Rest up this Easter! X

April 5, 2012 at 7:17 am

Thanks be. xx

April 5, 2012 at 9:17 am

You’re right – everyone single one of us would do the same. You’re also right about being lucky to have the ability to make those choices. We are SO lucky! Glad your bub is OK. x

April 5, 2012 at 12:37 pm

I think only buying a coffee was showing huge amounts of restraint. After this episode I think I shall well have been taking myself off to the bottle shop. 🙂

I had childhood asthma and several ventolin scattered around the house, bags and cars for those moments I needed them quickly. I feel for your little one and you. All the best. xx

April 5, 2012 at 4:33 pm

Oh poor you, what an awful day. Absolutely, we’d have all done the same.

I’m glad she’s feeling better. And I hope your big meeting went well despite all the anxiety.

Maven in training
April 5, 2012 at 6:12 pm

Oh stressful! Yes it really does make you think how lucky we all are to have to choice of what to purchase or not.

April 5, 2012 at 6:24 pm

Hi Fiona, A barking cough is so distinctive it was almost certainly croup. I remember walking through our front door once when Alex was very small and heard what could have been a dog bark from upstairs. In the absence of any medication the advice is to swamp them with steam (inside a tent or in the shower) or to take them out into very cold air for a few minutes (not something you are likely to have much of in Australia but you might have a walk in freezer on the farm). It is very scary and only two weeks ago we called 999 to get an ambulance out to William who was similarly having trouble breathing. It’s also very important to calm the affected person since a sense of panic will exacerbate the situation (difficult to do when you are in a state of almost panic yourself but you just have to pretend!). It’s caused by an infected airway, which in small children is already very small and any swelling creates a very restricted opening to breath through. Glad you are over it. Love to all.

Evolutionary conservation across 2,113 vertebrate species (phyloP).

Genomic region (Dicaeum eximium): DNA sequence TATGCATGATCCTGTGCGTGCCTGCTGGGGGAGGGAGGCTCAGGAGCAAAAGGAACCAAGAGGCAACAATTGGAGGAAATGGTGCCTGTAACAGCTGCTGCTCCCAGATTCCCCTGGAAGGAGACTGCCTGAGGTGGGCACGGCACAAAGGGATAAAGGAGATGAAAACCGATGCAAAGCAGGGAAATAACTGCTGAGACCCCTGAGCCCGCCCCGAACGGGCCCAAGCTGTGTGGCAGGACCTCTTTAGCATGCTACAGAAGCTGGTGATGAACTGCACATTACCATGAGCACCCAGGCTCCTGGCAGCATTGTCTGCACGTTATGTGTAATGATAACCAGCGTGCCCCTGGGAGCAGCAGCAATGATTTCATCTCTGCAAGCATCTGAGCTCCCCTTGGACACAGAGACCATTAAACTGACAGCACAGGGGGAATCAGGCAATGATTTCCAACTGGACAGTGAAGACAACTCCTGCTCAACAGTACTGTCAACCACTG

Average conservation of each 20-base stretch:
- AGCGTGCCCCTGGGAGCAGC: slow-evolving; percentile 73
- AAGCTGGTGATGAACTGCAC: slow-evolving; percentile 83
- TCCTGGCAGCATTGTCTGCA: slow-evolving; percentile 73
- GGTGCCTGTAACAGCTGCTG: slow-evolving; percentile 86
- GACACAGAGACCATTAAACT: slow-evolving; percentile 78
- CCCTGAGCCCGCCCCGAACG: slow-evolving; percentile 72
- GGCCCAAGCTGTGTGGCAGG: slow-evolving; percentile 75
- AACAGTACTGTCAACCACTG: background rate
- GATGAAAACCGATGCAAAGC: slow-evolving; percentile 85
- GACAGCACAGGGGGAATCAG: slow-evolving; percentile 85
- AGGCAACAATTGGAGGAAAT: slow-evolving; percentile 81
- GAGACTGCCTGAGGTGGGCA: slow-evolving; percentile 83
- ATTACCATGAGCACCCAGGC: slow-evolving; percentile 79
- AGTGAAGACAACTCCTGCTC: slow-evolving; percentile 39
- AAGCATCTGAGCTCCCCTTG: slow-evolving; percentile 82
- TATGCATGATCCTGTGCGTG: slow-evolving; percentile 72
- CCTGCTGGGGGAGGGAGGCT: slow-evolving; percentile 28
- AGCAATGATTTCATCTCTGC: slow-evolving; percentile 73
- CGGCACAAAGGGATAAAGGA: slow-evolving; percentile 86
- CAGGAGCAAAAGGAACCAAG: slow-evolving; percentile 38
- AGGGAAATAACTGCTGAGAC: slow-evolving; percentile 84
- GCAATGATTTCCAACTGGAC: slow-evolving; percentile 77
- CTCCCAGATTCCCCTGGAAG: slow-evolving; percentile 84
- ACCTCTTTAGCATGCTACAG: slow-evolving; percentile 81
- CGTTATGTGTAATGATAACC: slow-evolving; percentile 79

Nancy in Canada
April 6, 2012 at 4:58 am

God bless her, I’m in tears thinking of how terrified you must have been. Set yourself down in the sunshine for a bit, and unwind.

April 6, 2012 at 10:56 am

Glad he’s OK, wonderful that he can actually be injured (not seriously) in a playground – they’re so sterilised and “Safe”. That’s some good playing. x

April 6, 2012 at 10:57 am

Ha! We still have wine left. Although when we used the last dishwasher tablet yesterday Adam went looking for the scotch…

April 6, 2012 at 11:00 am

Thank you, it did. Local council, big farm plans, all things being equal it wasn’t so bad. (If you don’t mind terror bureaucracy and walking into a room of 10 planners hoping to derail your plans. You know we can build a brothel, legally, on the farm but at present not run poultry? It’s insane.) x

April 6, 2012 at 11:01 am

Thank you Nancy. I think we’re all going to sit in the sunshine today, I’m grateful for it. Cheers. x

April 6, 2012 at 2:10 pm

This was definitely a case of necessary. We have dealt with childhood asthma with two of our sons so know exactly the predicament you were put in…hope your darling daughter is faring much better today.

April 11, 2012 at 9:03 pm

Our Ivy sized person has similar tendencies and she missed out easter egg hunting as spent the morning up at the local A&E having O2 levels assessed. Hope Ivy is bouncing back!

April 11, 2012 at 9:30 pm

And yours too!